Nothing is so foreign to the spirit of ecumenism as a false irenicism, in which the purity of Catholic doctrine suffers loss and its genuine and certain meaning is clouded. (UR 11)
In order to appreciate the Second Vatican Council’s understanding of ecumenism and its impact on ecclesiology, we would do best to refer to the documents themselves. The Council’s ecumenism, as the above citation from Unitatis Redintegratio makes clear, aims to clarify Catholic doctrine, not dilute it, much less is it intended to abolish existing doctrine under the pretext of a deeper understanding. In particular, we will examine what the Church means by the controversial expression subsistit in, and why that phrase was chosen over est. First, we will examine how the Church sees herself in relation to that founded by Christ.
In previous Councils, the terms “Church of Christ” or the “Church” were used interchangeably with the Catholic Church, which is headed by the successor of Peter.The Second Vatican Council is no different in this regard, often using these expressions interchangeably:
Jesus Christ, then, willed that the apostles and their successors -the bishops with Peter's successor at their head-should preach the Gospel faithfully, administer the sacraments, and rule the Church in love. (UR 2)
Christ, the one Mediator, established and continually sustains here on earth His holy Church, the community of faith, hope and charity, as an entity with visible delineation through which He communicated truth and grace to all. (LG 8)
…when the obstacles to perfect ecclesiastical communion have been gradually overcome, all Christians will at last, in a common celebration of the Eucharist, be gathered into the one and only Church in that unity which Christ bestowed on His Church from the beginning. (UR 4)
The last citation is important in that it distinguishes “perfect ecclesiastical communion,” which has yet to be achieved, from the “unity which Christ bestowed on His Church from the beginning.” This distinction will clarify other citations where unity is alternately described as a goal to be achieved and as something that has existed in the Church from the beginning. The first sense refers to a future historical union of the Christian sects, while the latter refers to a unity which already exists in the Catholic Church. Notice that the desired ecclesiastical communion comes into being when other Christians are “gathered into the one and only Church” which has had unity from the beginning. From this context, we can understand the statement that immediately follows:
We believe that this unity subsists in the Catholic Church as something she can never lose, and we hope that it will continue to increase until the end of time. (UR 4)
We have two assertions: (1) Christ, from the beginning, bestowed unity on his one and only Church, into which all Christians might someday be gathered; (2) that unity is something the Catholic Church can never lose. From these premises it logically follows that the Catholic Church is the one and only Church into which all Christians are to be gathered. We will not yet examine the meaning of “subsists” too closely, but note that the context implies that the Catholic Church somehow possesses unity, otherwise it would be nonsensical to say that she can never lose it. More puzzling is the statement that unity will “continue to increase,” which implies that it has already been increasing. For now, we only concern ourselves with the identification between the Catholic Church and the one Church of Christ.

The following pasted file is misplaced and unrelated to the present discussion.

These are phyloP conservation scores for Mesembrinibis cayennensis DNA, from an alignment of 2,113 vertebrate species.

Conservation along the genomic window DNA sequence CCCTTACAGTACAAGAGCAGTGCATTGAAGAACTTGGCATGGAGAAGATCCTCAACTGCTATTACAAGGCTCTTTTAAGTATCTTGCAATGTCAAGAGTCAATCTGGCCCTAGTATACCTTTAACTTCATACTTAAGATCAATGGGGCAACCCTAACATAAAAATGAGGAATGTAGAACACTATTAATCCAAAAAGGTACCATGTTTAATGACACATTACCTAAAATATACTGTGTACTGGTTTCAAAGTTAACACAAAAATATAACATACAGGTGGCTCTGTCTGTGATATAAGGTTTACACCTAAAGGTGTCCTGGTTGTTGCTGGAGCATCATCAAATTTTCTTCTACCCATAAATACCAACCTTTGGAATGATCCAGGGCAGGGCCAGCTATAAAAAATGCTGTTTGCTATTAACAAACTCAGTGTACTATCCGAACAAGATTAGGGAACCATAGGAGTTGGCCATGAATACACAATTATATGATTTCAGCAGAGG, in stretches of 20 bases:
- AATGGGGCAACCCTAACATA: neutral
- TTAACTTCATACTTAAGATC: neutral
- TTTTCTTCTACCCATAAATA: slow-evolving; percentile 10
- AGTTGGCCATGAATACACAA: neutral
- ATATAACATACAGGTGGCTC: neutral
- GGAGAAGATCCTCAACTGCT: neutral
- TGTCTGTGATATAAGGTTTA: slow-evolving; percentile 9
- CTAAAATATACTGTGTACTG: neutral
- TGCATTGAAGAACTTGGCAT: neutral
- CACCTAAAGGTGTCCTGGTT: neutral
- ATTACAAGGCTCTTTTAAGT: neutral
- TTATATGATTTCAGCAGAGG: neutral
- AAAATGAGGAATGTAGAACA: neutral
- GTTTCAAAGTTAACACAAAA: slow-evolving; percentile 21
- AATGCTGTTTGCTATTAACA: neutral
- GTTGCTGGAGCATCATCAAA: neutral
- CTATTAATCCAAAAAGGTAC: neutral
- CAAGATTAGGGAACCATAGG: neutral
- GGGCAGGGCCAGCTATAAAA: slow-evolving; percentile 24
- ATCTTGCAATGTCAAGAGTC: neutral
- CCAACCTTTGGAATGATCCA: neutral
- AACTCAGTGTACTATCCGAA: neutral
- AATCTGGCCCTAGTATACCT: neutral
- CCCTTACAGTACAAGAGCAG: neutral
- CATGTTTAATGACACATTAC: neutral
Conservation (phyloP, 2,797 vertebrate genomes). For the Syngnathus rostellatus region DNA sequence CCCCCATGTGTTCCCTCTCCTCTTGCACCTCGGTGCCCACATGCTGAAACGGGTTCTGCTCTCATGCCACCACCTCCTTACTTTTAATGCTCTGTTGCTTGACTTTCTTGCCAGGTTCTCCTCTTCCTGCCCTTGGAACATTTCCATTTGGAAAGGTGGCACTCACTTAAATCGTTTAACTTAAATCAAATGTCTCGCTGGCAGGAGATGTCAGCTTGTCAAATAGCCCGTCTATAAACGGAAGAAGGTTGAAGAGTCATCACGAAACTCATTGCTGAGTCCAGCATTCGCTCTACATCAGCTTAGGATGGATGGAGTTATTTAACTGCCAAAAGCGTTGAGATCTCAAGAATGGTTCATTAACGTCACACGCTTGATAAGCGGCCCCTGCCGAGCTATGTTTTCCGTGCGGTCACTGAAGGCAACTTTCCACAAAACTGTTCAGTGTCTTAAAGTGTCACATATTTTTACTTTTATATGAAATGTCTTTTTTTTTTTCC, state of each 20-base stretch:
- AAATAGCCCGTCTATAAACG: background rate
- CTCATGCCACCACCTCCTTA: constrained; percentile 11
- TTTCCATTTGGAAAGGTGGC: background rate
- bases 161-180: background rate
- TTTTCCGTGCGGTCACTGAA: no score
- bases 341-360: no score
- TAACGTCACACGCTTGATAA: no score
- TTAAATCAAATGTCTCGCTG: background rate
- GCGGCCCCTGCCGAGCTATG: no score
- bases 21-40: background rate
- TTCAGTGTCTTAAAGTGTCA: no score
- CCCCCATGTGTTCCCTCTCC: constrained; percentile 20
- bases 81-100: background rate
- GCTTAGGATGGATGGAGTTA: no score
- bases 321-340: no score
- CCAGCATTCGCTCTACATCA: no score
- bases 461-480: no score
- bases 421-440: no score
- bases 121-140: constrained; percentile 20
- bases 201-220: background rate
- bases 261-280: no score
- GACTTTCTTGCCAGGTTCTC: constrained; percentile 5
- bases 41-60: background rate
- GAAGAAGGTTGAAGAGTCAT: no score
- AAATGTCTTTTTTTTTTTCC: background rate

Even in the beginnings of this one and only Church of God there arose certain rifts, which the Apostle strongly condemned. But in subsequent centuries much more serious dissensions made their appearance and quite large communities came to be separated from full communion with the Catholic Church-for which, often enough, men of both sides were to blame. (UR 3)
Consistent with earlier citations, we find that the “one and only Church of God” is something that has existed in history “as an entity with visible delineation;” otherwise it would be nonsensical to speak of these historical rifts. Stating that “men of both sides were to blame” is not an admission of culpability by the Church as an institution, but a reference to historical events where individuals, such as papal legates, might have acted rashly or imprudently to aggravate schisms that otherwise might have been avoided. The result of these dissensions was that many communities of the “one and only Church of God” “came to be separated from full communion with the Catholic Church.” The Catholic Church is the one and only Church of God, and it is naturally in full communion with itself. If these dissensions were understood as the one Church splitting into several, surely this ecumenically-minded council would have stated simply that communities were separated from each other. Instead, it defines their new relation to the Catholic Church, the one Church. All of this is consistent with what is stated elsewhere, regarding the preservation of unity in the Church, and the necessary catholicity of the Church. More explicitly, in Lumen Gentium we find: